Meals -- and More -- in Maud
There truly is such a thing as a free lunch! The members of Maud UMC in North Texas have been providing free lunches – and much more -- to area children for many months. In fact, this partnership with community organizations has spawned a ripple effect of new ministry initiatives…and inspired a new “can do” attitude within the congregation. “When I first came to the church on June 7, 2007, we were averaging about a dozen in worship,” says Pastor Ross Hyde, “and I am thrilled to report that, as one very measurable result of our recent outreach programs, we now have 50-60 on a typical Sunday.”
He is personally energized by MUMC’s new “outward focus” inspiring renewed enthusiasm and new faces within the congregation.
“My nickname at church and around town is the Crazy Preacher or the Instigator,” he says, “but I don’t mind that a bit because it reflects our church’s new vision to think outside the box and see more people’s lives changed.” Adds Ross, “We can’t financially take the lead alone, but if we know of a need and we know of existing resources, we are going to do whatever we can to bring the two together.”
By partnering with the Texas Hunger Initiative and the Texas Department of Agriculture, the church was able to provide almost 4,000 free lunches to children of the Texarkana Independent School District throughout the summer, when the school’s free lunch program was inaccessible. Nourishing food was prepared at a local commercial kitchen, picked up by MUMC volunteers, and served out of the church fellowship hall. “When a dad pulled me aside to tell me his two jobs were still not enough to feed his family and thanked me for helping his child, I knew we were really making a difference,” adds Pastor Hyde.
A Small Congregation with Big Ideas
MUMC is seeking creative ways to let the community know they care. The success of the summer feeding program has inspired the idea of expanding to offer breakfast to students next summer, and it has revitalized the existing ministry of the Friendship Thrift Shop that was on the brink of closing just a few years ago. “For the first time in almost a decade, the store generated enough to provide a $2000 scholarship to a graduating senior this year,” Ross reports. Other new ministry efforts include an expanded scouting program, a rescue of the neighborhood library and a summer reading program. “Our small church was even able to adopt 52 kids last Christmas and we provided for a full list of their needs, not just one toy.”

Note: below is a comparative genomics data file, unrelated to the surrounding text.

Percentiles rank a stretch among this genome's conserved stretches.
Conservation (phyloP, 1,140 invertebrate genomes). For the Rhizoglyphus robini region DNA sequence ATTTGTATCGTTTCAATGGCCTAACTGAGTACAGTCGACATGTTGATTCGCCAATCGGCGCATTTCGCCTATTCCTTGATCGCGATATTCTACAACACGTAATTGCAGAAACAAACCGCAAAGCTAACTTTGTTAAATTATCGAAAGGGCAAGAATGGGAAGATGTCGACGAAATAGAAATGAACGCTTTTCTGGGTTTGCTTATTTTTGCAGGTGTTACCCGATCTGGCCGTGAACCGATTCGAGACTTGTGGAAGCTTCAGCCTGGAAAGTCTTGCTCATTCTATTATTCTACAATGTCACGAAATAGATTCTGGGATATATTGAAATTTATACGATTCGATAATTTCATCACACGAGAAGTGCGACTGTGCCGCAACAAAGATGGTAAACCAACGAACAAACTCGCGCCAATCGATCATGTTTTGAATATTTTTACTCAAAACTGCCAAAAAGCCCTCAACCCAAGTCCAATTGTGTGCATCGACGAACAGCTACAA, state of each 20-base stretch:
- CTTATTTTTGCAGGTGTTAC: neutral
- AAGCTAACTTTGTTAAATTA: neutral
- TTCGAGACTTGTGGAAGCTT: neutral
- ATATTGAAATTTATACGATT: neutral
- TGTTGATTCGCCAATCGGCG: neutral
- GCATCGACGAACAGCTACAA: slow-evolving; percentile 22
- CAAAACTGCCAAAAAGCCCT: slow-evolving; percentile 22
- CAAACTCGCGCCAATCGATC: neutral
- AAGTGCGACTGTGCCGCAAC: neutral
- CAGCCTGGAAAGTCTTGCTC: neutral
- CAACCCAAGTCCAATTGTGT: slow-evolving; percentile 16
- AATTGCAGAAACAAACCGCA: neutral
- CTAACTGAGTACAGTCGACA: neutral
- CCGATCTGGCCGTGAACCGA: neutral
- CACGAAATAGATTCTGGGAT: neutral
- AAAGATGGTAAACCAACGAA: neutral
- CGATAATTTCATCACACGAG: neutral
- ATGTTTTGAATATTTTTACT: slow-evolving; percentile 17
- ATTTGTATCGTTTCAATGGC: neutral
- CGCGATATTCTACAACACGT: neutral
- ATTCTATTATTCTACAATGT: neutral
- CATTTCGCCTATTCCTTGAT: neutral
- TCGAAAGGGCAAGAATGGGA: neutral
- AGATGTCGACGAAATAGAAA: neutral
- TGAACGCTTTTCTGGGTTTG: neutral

At recent Charge Conferences, Bishop Huie challenged churches with the question, “Would your community miss you if you were not here tomorrow?” Pastor Hyde can emphatically say Yes, after putting several years of intentional energy into outreach ventures. “Youth that have never been in a church in their lives are coming to our youth group to participate in the Project Preposterous video Bible study and they are telling me this is the first time they have ever understood who Christ really is!” On another occasion, “A 10-year-old heard one of our volunteer servers was in the hospital and said, Tell her I’m praying for her.”
Pastor Hyde’s motto is: “Don’t say we can’t until we’ve tried. We’ll find a way to meet the needs we know about. We are providing jobs and second chances for troubled individuals, we want to expand our school supplies effort through additional grants -- and we rejoice in the fact that every member of Maud United Methodist Church is a part of something bigger in our community.”